AUSTRALIA’S biggest canola crushers are weighing up the pricing of interstate seed to supplement existing east-coast stocks in order to keep their plants at full capacity as they count down to new-crop availability.
While eastern Australia is believed to have sufficient stocks on-farm and warehoused to cover the local crush requirement, prices bid by end-users may not be enough to draw them out of storage.
This means canola from South Australia and Western Australia, where crush requirements are minimal, may replace Victorian seed which has been, or is about to be, exported.
GrainCorp’s plant at Numurkah in Victoria has recently become Australia’s biggest crusher of canola following a 40 per cent expansion in its capacity.
The plant now requires 330,000t per annum of canola, putting it ahead of Cargill Australia’s plants at Kooragang in Newcastle and Footscray in Melbourne, which have crush capacities of 250,000t and 150,000t respectively.
Cargill Australia’s Newcastle plant is believed to have processed three cargoes of WA canola already to supplement the relatively small amount of canola produced in New South Wales last year.
The other major crusher is Riverina Oils & Bio Energy (ROBE) at Bomen near Wagga Wagga, which consumes 200,000t of canola annually, and MSM Milling at Manildra, which crushes around 100,000t.
MSM Milling general manager commercial Charlie Aldersey said the paltry crop harvested last year in central NSW had prompted the company to look well beyond its local area to source seed.
“In a good year, we try to get it from our back yard,” he said.
“We’re okay. We have a unique supply chain because we’re on the railway line, and we have access to canola from South Australia and Victoria if we need it.
“Our location comes into its own in a year like this one.”
While canola growing on the NSW slopes and plains south of the Lachlan River is largely in good stead following a timely planting, very little area has been planted in the northern half of NSW.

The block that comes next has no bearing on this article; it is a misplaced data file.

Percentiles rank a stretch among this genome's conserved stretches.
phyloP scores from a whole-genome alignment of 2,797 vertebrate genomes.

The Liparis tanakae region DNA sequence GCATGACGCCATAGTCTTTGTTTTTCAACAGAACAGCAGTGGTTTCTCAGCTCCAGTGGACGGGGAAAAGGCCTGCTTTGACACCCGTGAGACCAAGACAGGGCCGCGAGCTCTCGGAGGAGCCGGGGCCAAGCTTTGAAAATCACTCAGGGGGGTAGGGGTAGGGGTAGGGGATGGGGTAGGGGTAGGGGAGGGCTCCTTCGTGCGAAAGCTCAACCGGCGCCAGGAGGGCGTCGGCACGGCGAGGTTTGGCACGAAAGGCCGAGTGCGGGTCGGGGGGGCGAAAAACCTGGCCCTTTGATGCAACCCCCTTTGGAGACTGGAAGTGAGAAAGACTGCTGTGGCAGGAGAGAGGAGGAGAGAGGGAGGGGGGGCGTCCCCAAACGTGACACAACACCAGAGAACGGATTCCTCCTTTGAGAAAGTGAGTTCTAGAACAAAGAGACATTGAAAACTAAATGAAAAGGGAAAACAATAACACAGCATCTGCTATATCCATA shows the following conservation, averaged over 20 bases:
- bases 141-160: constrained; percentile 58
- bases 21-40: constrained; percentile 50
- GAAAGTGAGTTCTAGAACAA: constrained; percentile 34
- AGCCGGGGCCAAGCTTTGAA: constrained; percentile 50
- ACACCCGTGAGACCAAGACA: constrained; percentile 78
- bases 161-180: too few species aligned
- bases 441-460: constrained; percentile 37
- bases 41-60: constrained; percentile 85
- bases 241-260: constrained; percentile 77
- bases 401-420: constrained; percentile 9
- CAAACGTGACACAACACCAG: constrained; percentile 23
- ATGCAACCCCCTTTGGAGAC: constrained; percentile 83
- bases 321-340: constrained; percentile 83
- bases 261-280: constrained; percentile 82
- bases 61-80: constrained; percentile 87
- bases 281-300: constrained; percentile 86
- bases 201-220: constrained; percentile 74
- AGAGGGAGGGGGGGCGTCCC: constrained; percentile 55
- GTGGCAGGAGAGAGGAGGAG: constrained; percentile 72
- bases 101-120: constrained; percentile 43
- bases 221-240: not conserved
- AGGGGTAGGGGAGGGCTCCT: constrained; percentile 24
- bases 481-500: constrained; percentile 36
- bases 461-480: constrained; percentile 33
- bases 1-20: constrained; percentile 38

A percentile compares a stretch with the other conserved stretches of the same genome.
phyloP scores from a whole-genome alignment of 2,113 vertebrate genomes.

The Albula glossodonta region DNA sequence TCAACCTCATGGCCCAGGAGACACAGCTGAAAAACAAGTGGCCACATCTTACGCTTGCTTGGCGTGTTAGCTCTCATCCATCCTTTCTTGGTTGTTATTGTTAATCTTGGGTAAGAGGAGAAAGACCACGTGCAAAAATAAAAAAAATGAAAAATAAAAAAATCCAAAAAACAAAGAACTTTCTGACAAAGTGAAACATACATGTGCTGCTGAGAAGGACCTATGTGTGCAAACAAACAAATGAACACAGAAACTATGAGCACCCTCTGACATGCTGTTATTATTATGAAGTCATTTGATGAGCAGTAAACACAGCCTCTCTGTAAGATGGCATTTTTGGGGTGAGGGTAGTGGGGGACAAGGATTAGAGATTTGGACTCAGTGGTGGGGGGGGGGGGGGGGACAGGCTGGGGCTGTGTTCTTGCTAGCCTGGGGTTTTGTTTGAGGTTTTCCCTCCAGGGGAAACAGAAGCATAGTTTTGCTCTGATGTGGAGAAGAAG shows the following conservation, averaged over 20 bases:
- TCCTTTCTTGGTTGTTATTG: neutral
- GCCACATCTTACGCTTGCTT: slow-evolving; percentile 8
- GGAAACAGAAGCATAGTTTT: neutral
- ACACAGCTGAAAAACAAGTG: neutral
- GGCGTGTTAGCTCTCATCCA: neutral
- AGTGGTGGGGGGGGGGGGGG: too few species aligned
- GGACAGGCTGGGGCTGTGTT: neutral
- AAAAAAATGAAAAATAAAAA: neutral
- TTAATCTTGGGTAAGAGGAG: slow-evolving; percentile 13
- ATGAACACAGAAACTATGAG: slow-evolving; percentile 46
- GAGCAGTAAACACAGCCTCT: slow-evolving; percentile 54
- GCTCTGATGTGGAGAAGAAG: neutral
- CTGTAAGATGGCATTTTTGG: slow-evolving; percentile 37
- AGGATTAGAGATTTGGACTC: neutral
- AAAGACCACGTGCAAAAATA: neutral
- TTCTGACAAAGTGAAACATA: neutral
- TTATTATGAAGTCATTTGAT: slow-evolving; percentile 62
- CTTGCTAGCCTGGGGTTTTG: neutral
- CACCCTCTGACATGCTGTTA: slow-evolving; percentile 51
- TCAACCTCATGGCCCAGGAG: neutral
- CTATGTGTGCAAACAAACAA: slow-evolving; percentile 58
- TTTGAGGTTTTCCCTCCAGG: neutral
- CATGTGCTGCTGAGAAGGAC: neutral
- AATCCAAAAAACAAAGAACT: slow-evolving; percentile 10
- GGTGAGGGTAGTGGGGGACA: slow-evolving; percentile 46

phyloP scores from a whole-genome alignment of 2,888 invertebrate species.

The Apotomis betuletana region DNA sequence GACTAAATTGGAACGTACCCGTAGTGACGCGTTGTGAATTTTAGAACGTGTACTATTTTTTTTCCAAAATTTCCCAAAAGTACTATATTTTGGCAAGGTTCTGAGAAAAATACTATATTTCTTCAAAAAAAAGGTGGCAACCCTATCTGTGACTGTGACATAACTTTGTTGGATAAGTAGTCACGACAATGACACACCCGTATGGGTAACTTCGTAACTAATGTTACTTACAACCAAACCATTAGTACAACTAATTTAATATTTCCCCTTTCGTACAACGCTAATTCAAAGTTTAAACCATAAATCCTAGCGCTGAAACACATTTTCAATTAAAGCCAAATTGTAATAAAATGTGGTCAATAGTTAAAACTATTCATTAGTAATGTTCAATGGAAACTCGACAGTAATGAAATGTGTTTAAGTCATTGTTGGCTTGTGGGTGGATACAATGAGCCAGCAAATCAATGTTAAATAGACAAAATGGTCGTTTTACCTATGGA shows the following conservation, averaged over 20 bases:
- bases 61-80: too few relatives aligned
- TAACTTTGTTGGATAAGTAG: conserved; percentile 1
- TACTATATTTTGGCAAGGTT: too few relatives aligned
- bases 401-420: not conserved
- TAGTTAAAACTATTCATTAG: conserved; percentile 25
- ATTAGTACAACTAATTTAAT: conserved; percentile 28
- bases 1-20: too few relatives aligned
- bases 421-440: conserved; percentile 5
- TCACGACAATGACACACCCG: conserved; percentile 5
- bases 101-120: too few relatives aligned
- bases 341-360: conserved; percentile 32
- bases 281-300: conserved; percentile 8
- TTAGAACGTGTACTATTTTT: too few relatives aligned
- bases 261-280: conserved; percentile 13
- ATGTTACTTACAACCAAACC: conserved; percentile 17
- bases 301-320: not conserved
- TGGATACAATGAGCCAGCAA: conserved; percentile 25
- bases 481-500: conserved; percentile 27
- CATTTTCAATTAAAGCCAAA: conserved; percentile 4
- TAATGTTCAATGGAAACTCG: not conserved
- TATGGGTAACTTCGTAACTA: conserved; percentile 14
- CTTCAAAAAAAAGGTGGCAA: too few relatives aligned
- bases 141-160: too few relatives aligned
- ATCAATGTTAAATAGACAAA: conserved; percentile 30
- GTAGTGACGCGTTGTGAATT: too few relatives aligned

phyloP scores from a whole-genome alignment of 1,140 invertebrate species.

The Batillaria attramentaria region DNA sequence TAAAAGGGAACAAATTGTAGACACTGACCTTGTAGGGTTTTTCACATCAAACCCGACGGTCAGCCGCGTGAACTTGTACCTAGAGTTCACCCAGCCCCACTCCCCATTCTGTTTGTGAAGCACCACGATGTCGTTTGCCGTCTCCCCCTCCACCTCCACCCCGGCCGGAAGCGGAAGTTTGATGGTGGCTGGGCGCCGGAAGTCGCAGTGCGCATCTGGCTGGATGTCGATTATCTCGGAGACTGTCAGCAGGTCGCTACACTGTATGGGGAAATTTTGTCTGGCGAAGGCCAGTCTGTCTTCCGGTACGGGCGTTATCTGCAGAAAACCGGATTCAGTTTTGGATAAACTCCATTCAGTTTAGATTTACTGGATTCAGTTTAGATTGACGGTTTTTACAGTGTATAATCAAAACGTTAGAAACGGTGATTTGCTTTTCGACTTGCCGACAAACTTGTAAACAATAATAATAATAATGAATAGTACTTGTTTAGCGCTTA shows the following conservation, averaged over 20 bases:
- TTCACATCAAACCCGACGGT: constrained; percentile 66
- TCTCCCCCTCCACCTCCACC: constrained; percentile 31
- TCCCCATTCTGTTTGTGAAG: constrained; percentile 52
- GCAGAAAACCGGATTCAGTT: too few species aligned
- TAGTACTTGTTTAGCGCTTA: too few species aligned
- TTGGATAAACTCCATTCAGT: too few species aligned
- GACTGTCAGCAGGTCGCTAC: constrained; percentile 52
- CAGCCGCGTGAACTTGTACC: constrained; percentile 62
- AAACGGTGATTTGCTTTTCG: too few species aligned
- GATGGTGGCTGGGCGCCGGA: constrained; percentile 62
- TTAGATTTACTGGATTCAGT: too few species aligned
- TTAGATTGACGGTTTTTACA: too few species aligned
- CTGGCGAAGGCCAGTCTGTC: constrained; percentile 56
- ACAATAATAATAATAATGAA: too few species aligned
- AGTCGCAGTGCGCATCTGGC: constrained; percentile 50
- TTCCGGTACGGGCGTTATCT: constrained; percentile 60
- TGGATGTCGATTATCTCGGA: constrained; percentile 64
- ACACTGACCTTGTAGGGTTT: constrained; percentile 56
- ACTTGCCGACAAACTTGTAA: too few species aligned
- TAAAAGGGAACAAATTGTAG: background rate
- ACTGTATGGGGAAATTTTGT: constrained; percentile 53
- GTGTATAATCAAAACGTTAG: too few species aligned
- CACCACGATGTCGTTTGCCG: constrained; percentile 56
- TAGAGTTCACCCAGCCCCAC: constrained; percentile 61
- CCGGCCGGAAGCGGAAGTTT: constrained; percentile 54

Corporate crushers are therefore watching with interest the weather over coming weeks to see if rain consolidates prospects for the crop now in the ground, and prompts growers and traders holding canola to sell stocks.
Crops in WA, SA and Victoria are all seen as having roughly average yield prospects, but many districts have limited subsoil moisture, and are relying on in-crop rain to achieve their potential.
Meal in demand
Following the closure of Cargill Australia’s Narrabri plant last year, meal and oil from around 200,000t of cottonseed is now not available locally in inland northern NSW.
This has increased demand from feedlots and dairies especially for canola meal, or imported alternatives.
It also means Australia has not had an export surplus of canola meal for around two years.
“It’ll be touch and go as to if there’s enough seed to get to the end of the year,” one trader said.
“There’s really strong demand for oil, and for meal for the drought-feed sector.”
Australia exports roughly half the canola oil it produces to Asia, and Chinese demand is seen as particularly strong at present.
In its most recent canola supply-and-demand report dated 31 May, Lachstock Consulting said 120,000t of open export business existed in WA, which was becoming increasingly unlikely to be shipped as the northern-hemisphere harvest gets closer.
“This is expected to be GM seed, and is pricing full carry to new crop.
“It’s interesting…that we haven’t seen China come in and take that remaining length.”
Trade sources report Victoria has shipped around 75,000t of canola, mostly as bulk to Europe, in the current cropping year, and China has bought some containerised canola.
Lachstock Consulting said NSW’s canola supply and demand had “nudged into deficit territory”, while Victoria was thought to be sitting on an export surplus of around 120,000t.
Lachstock said Victorian export pricing remained competitive, with bids to growers at $10/t less than those in WA, and SA a further $10/t behind.
“Given the local weather and tightness in Europe, it suggests that the markets are a little undervalued here.”
According to the latest figures from ABARES, Australia is forecast to produce 2.57 million tonnes of canola from 2.0 million hectares.
Table 1: ABARES June Crop Report canola area and tonnage estimates, including forecasts for 2019-20, and the five-year average to 2018-19.